ShareThis Page

For draft pick Bell, Pirates were best option

Rob Biertempfel
| Saturday, Aug. 20, 2011

To lure second-round draft pick Josh Bell into signing a contract, the Pirates unleashed a recruiting pitch that would be the envy of any college coach.

The team sent videos and PowerPoint presentations detailing what life is like at Pirate City in Bradenton, Fla., and at every minor league stop up the ladder to the majors. Scouting director Greg Smith kept in constant contact with calls and visits.

One day before the 12:01 a.m. Tuesday signing deadline, the Pirates made their final offer of a $5 million bonus.

Bell, 19, gave up his scholarship to the University of Texas and turned pro.

"I couldn't tell you how many times I switched back and forth," Bell said Friday at PNC Park. "In the end, I felt that if a team is going to have this much faith in me, I really can't turn it down. They're investing in me as a player."

It was a dramatic change of heart by Bell, who was a standout outfielder at Jesuit High School in Texas. Months before the draft, Bell sent a letter to MLB headquarters telling teams not to select him because he was intent on going to college.

"When I sent out that letter, I changed my phone number," Bell said. "I had no contact with any team. The Pirates took a leap of faith with me, and I'm really happy that they did."

Over the summer, Bell took 12 credit hours' worth of classes at Texas and worked out with the college's strength and conditioning coach. He swung a bat every day, wondering if his next big hit would help the Longhorns or some minor-league club.

Bell's mother, Myrtle, handled negotiations with the Pirates, with help from super-agent Scott Boras.

"There was discussion daily, hourly," Boras said. "When you're in the serious moments of a life decision for a player, you want to do a good job as a parent. I tell every player, the greatest way to learn baseball is doing it all the time, every day."

That message resonated with Bell, who was rated among the top 10 prospects in this year's draft.

"If I want to be a baseball player, ultimately this is the best 'school' for me to be in," Bell said. "This is my one chance to reach my full potential in baseball."

It also is a chance to make a lot of money very quickly. Bell's $5 million bonus was well over MLB's recommended slot for a second-rounder and has earned the Pirates a rebuke from commissioner Bud Selig.

The Pirates have spent more than $52 million on draft bonuses during the past five years, the highest total in the majors. They spent $17 million this year, including $8 million for No. 1 overall pick Gerrit Cole, who will be in Pittsburgh today.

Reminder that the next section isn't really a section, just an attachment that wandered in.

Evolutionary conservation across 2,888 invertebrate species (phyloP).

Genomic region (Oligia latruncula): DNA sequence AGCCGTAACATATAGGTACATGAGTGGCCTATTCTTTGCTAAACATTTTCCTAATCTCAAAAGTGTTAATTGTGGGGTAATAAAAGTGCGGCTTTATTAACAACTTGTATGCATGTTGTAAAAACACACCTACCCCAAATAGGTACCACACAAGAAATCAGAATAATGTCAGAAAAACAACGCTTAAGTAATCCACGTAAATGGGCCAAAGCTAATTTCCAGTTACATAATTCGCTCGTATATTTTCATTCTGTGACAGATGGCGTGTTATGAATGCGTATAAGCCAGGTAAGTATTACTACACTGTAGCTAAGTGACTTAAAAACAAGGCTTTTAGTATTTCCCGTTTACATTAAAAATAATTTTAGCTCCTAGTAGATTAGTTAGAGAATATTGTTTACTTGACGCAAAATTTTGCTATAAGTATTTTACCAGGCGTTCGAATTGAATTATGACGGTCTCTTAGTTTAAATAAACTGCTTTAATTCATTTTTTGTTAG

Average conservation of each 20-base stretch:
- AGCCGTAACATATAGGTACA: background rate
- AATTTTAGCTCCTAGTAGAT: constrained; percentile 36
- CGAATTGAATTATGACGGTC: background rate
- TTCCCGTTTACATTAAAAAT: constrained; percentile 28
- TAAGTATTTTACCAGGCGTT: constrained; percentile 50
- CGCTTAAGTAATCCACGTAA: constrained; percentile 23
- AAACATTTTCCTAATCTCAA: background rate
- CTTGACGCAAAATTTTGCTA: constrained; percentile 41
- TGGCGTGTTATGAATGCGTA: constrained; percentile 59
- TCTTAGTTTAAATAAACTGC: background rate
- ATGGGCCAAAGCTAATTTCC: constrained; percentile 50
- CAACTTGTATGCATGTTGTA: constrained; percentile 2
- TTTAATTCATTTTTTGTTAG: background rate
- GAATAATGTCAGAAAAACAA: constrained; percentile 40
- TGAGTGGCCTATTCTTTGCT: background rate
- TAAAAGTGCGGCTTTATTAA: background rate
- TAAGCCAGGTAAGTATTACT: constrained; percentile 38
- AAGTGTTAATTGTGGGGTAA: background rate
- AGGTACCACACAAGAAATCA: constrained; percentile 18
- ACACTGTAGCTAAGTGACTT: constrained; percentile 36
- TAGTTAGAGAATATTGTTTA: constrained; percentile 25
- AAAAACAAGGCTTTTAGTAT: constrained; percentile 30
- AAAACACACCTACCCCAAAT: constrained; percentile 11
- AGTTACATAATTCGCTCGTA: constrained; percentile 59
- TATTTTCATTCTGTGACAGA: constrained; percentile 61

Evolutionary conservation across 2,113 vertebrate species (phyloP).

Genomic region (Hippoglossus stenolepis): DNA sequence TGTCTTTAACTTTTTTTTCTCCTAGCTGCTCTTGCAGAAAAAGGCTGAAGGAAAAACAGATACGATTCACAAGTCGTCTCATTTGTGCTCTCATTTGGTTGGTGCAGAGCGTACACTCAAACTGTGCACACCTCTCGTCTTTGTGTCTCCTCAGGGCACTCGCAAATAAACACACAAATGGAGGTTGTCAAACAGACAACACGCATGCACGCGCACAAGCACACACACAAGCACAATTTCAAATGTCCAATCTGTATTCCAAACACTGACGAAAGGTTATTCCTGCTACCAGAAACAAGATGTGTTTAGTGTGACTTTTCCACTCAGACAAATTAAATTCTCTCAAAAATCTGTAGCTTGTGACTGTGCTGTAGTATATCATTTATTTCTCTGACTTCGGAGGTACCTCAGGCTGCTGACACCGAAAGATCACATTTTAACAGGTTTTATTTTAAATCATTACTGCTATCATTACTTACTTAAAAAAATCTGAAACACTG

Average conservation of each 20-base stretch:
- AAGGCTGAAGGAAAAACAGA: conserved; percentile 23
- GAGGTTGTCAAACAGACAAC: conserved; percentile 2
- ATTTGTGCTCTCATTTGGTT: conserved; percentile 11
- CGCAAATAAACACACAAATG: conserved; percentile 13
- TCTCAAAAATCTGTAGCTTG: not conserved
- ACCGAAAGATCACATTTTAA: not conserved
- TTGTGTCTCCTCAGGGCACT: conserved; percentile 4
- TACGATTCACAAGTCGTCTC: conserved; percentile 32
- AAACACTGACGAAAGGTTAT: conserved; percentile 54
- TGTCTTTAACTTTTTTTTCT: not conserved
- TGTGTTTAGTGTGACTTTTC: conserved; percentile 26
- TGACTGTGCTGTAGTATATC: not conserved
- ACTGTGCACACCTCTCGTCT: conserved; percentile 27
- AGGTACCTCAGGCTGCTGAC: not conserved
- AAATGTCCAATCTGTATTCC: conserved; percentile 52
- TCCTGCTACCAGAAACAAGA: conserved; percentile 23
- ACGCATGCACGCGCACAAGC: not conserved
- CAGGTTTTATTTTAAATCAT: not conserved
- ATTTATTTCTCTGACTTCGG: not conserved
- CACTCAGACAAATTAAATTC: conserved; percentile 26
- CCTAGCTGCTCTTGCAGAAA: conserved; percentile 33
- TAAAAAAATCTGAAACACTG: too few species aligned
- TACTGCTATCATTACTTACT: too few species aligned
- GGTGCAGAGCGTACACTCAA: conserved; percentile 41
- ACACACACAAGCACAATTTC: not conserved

The Pirates did not say where they will place Bell in their system, but he's likely to play in instruction leagues this offseason.

"This is another step in our process, a process that isn't possible without the support, both financially and guidance-wise, of (owner) Bob Nutting," general manager Neal Huntington said.

TribLIVE commenting policy

You are solely responsible for your comments and by using you agree to our Terms of Service.

We moderate comments. Our goal is to provide substantive commentary for a general readership. By screening submissions, we provide a space where readers can share intelligent and informed commentary that enhances the quality of our news and information.

While most comments will be posted if they are on-topic and not abusive, moderating decisions are subjective. We will make them as carefully and consistently as we can. Because of the volume of reader comments, we cannot review individual moderation decisions with readers.

We value thoughtful comments representing a range of views that make their point quickly and politely. We make an effort to protect discussions from repeated comments either by the same reader or different readers

We follow the same standards for taste as the daily newspaper. A few things we won't tolerate: personal attacks, obscenity, vulgarity, profanity (including expletives and letters followed by dashes), commercial promotion, impersonations, incoherence, proselytizing and SHOUTING. Don't include URLs to Web sites.

We do not edit comments. They are either approved or deleted. We reserve the right to edit a comment that is quoted or excerpted in an article. In this case, we may fix spelling and punctuation.

We welcome strong opinions and criticism of our work, but we don't want comments to become bogged down with discussions of our policies and we will moderate accordingly.

We appreciate it when readers and people quoted in articles or blog posts point out errors of fact or emphasis and will investigate all assertions. But these suggestions should be sent via e-mail. To avoid distracting other readers, we won't publish comments that suggest a correction. Instead, corrections will be made in a blog post or in an article.